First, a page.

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[cdt-l] (no subject)
I argee completely with this.
Another note is that the CDTS guide books are much weight and space
effecient than the westcliffe guides, they are designed to be taken on the
On Sun, 2 Mar 2003, Ginny & Jim Owen wrote:
> Shachaf asked whether the CDTS guidebooks are really necessary - my answer:
> YES! The cdt is not a well traveled trail. In many areas, there is no
> treadway on the ground. Trail markers may be few and far between. You will
> cross side trails that do not appear on the maps. You will cross many jeep
> roads that are not on the maps. By paying close attention to the guidebook,
> you will save yourself a lot of time wandering around looking for the trail.
> More important, the guidebook will tell you where the water is and what kind
> of water source to look for. The maps may or may not tell you that there is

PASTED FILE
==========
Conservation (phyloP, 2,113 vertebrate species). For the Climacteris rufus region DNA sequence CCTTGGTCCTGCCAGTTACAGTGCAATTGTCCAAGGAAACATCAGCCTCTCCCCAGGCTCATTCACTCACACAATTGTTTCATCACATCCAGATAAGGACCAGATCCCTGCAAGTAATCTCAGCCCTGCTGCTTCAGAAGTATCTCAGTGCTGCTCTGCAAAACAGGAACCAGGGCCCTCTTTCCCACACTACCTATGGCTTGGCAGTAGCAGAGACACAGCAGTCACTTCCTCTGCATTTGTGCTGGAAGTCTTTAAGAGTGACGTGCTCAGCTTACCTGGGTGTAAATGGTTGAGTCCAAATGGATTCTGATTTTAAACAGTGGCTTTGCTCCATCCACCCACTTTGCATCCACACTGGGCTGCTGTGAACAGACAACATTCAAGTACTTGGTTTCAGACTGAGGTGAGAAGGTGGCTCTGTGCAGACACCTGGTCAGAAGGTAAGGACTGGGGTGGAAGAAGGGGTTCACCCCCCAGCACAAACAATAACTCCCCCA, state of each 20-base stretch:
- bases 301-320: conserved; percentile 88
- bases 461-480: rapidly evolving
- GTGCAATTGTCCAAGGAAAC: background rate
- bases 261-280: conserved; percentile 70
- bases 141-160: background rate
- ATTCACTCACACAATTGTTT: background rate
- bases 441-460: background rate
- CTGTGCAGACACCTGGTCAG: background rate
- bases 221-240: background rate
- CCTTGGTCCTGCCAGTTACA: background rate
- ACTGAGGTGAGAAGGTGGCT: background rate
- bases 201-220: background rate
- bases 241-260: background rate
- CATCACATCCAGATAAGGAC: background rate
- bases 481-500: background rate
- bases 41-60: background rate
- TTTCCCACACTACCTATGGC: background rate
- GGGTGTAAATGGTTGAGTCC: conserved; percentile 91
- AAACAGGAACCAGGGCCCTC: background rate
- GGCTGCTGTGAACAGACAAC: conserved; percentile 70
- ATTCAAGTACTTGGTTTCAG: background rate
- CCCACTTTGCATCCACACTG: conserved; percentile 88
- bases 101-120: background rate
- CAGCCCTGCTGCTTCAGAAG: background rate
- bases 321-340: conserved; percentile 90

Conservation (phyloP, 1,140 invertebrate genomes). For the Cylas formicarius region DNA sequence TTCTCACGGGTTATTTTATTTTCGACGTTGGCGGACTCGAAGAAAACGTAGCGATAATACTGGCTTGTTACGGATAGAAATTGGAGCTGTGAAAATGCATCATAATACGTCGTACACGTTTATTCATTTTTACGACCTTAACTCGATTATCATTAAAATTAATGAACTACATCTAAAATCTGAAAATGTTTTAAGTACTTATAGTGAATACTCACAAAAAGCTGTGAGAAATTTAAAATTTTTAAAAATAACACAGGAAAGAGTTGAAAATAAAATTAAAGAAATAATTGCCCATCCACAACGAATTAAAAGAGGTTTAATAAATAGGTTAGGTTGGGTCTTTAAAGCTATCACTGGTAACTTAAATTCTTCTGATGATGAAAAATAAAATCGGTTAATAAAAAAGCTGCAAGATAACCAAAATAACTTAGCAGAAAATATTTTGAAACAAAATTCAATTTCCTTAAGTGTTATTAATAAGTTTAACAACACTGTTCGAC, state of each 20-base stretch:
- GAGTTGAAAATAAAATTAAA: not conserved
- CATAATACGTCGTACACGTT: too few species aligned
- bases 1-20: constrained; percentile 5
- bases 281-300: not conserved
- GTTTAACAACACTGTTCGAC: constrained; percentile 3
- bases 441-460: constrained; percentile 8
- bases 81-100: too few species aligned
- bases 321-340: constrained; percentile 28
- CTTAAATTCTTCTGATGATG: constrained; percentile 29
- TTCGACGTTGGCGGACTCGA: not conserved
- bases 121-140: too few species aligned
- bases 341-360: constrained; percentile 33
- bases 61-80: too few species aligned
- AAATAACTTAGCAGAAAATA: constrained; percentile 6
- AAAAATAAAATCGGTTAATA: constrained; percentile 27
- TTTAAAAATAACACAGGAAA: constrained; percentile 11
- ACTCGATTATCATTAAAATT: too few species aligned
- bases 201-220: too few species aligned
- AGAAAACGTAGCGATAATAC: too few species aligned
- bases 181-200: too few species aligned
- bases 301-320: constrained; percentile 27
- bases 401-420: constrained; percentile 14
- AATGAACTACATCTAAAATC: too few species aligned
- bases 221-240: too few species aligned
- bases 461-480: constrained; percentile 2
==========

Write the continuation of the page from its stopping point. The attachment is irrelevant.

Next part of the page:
> a water source, but it won't tell you how far off the trail it is, and
> whether you are looking for a well or a stream or a cowpond. There was one
> place in Montana where the guidebook had beautiful explicit directions to
> turn off the trail at the second bend of the jeep road, follow a cow path
> for 100 yards then go straight and cross two dry gullies until you reached
> the spring. Without those directions, we would never have found the water.
> At Mormon Spring in the Great Basin, unless you know that you are looking
> for a small pile of rocks in the middle of a very open arroyo, 150 yards
> from the trail, you won't find any water. The solar well north of Rawlins
> is not obvious, and probably isn't on the maps. The guidebooks are essential
> for this. How will you know how much water to carry? And where to find it
> when you get there? And whether the water is seasonal or habitual? What
> passes for a water source in some places in the desert is not something most
> hikers would recognize as a 'spring'. Get the books.
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